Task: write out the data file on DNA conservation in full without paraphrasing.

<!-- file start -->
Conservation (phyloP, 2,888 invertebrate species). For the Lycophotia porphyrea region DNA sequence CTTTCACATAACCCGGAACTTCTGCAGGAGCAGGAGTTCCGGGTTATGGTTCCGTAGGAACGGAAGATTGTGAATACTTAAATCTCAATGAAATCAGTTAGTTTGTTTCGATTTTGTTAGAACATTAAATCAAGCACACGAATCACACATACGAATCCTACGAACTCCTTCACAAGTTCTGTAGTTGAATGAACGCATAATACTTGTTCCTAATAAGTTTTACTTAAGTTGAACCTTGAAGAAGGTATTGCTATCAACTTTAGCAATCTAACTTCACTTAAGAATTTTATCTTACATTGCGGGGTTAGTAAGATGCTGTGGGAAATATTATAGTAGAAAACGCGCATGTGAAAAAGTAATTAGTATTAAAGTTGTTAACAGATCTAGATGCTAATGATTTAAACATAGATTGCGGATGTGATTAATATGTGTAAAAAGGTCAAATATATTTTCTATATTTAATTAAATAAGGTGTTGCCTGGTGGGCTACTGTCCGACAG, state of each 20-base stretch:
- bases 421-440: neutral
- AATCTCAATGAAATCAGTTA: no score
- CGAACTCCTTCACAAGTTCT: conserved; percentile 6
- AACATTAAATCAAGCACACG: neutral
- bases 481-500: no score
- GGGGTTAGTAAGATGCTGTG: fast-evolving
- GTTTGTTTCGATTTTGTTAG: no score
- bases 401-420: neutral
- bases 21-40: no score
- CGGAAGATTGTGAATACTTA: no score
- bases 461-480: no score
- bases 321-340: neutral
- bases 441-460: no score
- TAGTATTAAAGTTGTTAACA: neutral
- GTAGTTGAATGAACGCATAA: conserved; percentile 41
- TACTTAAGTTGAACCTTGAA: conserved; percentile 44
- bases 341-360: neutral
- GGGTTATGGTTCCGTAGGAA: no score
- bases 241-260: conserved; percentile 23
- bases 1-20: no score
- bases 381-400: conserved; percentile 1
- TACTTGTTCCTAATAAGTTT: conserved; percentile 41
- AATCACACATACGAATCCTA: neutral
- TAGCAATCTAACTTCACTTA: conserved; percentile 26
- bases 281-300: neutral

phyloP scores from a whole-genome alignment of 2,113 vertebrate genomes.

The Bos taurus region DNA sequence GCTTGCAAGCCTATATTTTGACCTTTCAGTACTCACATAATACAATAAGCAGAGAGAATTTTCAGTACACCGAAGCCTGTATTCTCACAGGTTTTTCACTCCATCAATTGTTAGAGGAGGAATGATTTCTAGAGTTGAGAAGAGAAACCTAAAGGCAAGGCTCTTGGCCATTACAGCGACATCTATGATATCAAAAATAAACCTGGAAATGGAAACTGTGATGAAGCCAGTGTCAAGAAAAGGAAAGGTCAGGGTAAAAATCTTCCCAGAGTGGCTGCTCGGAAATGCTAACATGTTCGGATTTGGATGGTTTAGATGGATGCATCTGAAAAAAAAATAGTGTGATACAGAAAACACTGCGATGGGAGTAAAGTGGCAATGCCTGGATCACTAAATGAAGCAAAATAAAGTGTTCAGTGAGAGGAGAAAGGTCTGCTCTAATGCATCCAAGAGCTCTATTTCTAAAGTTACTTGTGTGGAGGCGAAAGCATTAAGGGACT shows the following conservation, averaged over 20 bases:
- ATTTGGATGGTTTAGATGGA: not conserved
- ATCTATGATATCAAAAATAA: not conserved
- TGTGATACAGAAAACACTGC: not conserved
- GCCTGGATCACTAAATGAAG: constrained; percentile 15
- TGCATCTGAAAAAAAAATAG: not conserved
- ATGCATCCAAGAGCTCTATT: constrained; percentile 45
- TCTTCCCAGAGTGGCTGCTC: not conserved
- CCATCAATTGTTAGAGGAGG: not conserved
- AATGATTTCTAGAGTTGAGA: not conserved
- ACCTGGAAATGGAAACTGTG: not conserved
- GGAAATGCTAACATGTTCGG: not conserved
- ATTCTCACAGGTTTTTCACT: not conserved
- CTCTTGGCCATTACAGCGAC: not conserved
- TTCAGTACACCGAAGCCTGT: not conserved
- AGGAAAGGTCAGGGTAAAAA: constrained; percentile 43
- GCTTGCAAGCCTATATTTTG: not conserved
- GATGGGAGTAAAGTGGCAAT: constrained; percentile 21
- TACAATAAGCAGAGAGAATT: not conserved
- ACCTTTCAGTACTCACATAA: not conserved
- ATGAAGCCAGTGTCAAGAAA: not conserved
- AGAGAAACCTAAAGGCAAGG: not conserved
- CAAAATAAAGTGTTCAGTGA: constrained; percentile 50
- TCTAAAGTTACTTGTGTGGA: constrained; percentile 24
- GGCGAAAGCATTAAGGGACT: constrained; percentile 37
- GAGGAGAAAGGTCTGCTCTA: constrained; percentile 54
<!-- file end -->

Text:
Conservation (phyloP, 2,888 invertebrate species). For the Lycophotia porphyrea region DNA sequence CTTTCACATAACCCGGAACTTCTGCAGGAGCAGGAGTTCCGGGTTATGGTTCCGTAGGAACGGAAGATTGTGAATACTTAAATCTCAATGAAATCAGTTAGTTTGTTTCGATTTTGTTAGAACATTAAATCAAGCACACGAATCACACATACGAATCCTACGAACTCCTTCACAAGTTCTGTAGTTGAATGAACGCATAATACTTGTTCCTAATAAGTTTTACTTAAGTTGAACCTTGAAGAAGGTATTGCTATCAACTTTAGCAATCTAACTTCACTTAAGAATTTTATCTTACATTGCGGGGTTAGTAAGATGCTGTGGGAAATATTATAGTAGAAAACGCGCATGTGAAAAAGTAATTAGTATTAAAGTTGTTAACAGATCTAGATGCTAATGATTTAAACATAGATTGCGGATGTGATTAATATGTGTAAAAAGGTCAAATATATTTTCTATATTTAATTAAATAAGGTGTTGCCTGGTGGGCTACTGTCCGACAG, state of each 20-base stretch:
- bases 421-440: neutral
- AATCTCAATGAAATCAGTTA: no score
- CGAACTCCTTCACAAGTTCT: conserved; percentile 6
- AACATTAAATCAAGCACACG: neutral
- bases 481-500: no score
- GGGGTTAGTAAGATGCTGTG: fast-evolving
- GTTTGTTTCGATTTTGTTAG: no score
- bases 401-420: neutral
- bases 21-40: no score
- CGGAAGATTGTGAATACTTA: no score
- bases 461-480: no score
- bases 321-340: neutral
- bases 441-460: no score
- TAGTATTAAAGTTGTTAACA: neutral
- GTAGTTGAATGAACGCATAA: conserved; percentile 41
- TACTTAAGTTGAACCTTGAA: conserved; percentile 44
- bases 341-360: neutral
- GGGTTATGGTTCCGTAGGAA: no score
- bases 241-260: conserved; percentile 23
- bases 1-20: no score
- bases 381-400: conserved; percentile 1
- TACTTGTTCCTAATAAGTTT: conserved; percentile 41
- AATCACACATACGAATCCTA: neutral
- TAGCAATCTAACTTCACTTA: conserved; percentile 26
- bases 281-300: neutral

phyloP scores from a whole-genome alignment of 2,113 vertebrate genomes.

The Bos taurus region DNA sequence GCTTGCAAGCCTATATTTTGACCTTTCAGTACTCACATAATACAATAAGCAGAGAGAATTTTCAGTACACCGAAGCCTGTATTCTCACAGGTTTTTCACTCCATCAATTGTTAGAGGAGGAATGATTTCTAGAGTTGAGAAGAGAAACCTAAAGGCAAGGCTCTTGGCCATTACAGCGACATCTATGATATCAAAAATAAACCTGGAAATGGAAACTGTGATGAAGCCAGTGTCAAGAAAAGGAAAGGTCAGGGTAAAAATCTTCCCAGAGTGGCTGCTCGGAAATGCTAACATGTTCGGATTTGGATGGTTTAGATGGATGCATCTGAAAAAAAAATAGTGTGATACAGAAAACACTGCGATGGGAGTAAAGTGGCAATGCCTGGATCACTAAATGAAGCAAAATAAAGTGTTCAGTGAGAGGAGAAAGGTCTGCTCTAATGCATCCAAGAGCTCTATTTCTAAAGTTACTTGTGTGGAGGCGAAAGCATTAAGGGACT shows the following conservation, averaged over 20 bases:
- ATTTGGATGGTTTAGATGGA: not conserved
- ATCTATGATATCAAAAATAA: not conserved
- TGTGATACAGAAAACACTGC: not conserved
- GCCTGGATCACTAAATGAAG: constrained; percentile 15
- TGCATCTGAAAAAAAAATAG: not conserved
- ATGCATCCAAGAGCTCTATT: constrained; percentile 45
- TCTTCCCAGAGTGGCTGCTC: not conserved
- CCATCAATTGTTAGAGGAGG: not conserved
- AATGATTTCTAGAGTTGAGA: not conserved
- ACCTGGAAATGGAAACTGTG: not conserved
- GGAAATGCTAACATGTTCGG: not conserved
- ATTCTCACAGGTTTTTCACT: not conserved
- CTCTTGGCCATTACAGCGAC: not conserved
- TTCAGTACACCGAAGCCTGT: not conserved
- AGGAAAGGTCAGGGTAAAAA: constrained; percentile 43
- GCTTGCAAGCCTATATTTTG: not conserved
- GATGGGAGTAAAGTGGCAAT: constrained; percentile 21
- TACAATAAGCAGAGAGAATT: not conserved
- ACCTTTCAGTACTCACATAA: not conserved
- ATGAAGCCAGTGTCAAGAAA: not conserved
- AGAGAAACCTAAAGGCAAGG: not conserved
- CAAAATAAAGTGTTCAGTGA: constrained; percentile 50
- TCTAAAGTTACTTGTGTGGA: constrained; percentile 24
- GGCGAAAGCATTAAGGGACT: constrained; percentile 37
- GAGGAGAAAGGTCTGCTCTA: constrained; percentile 54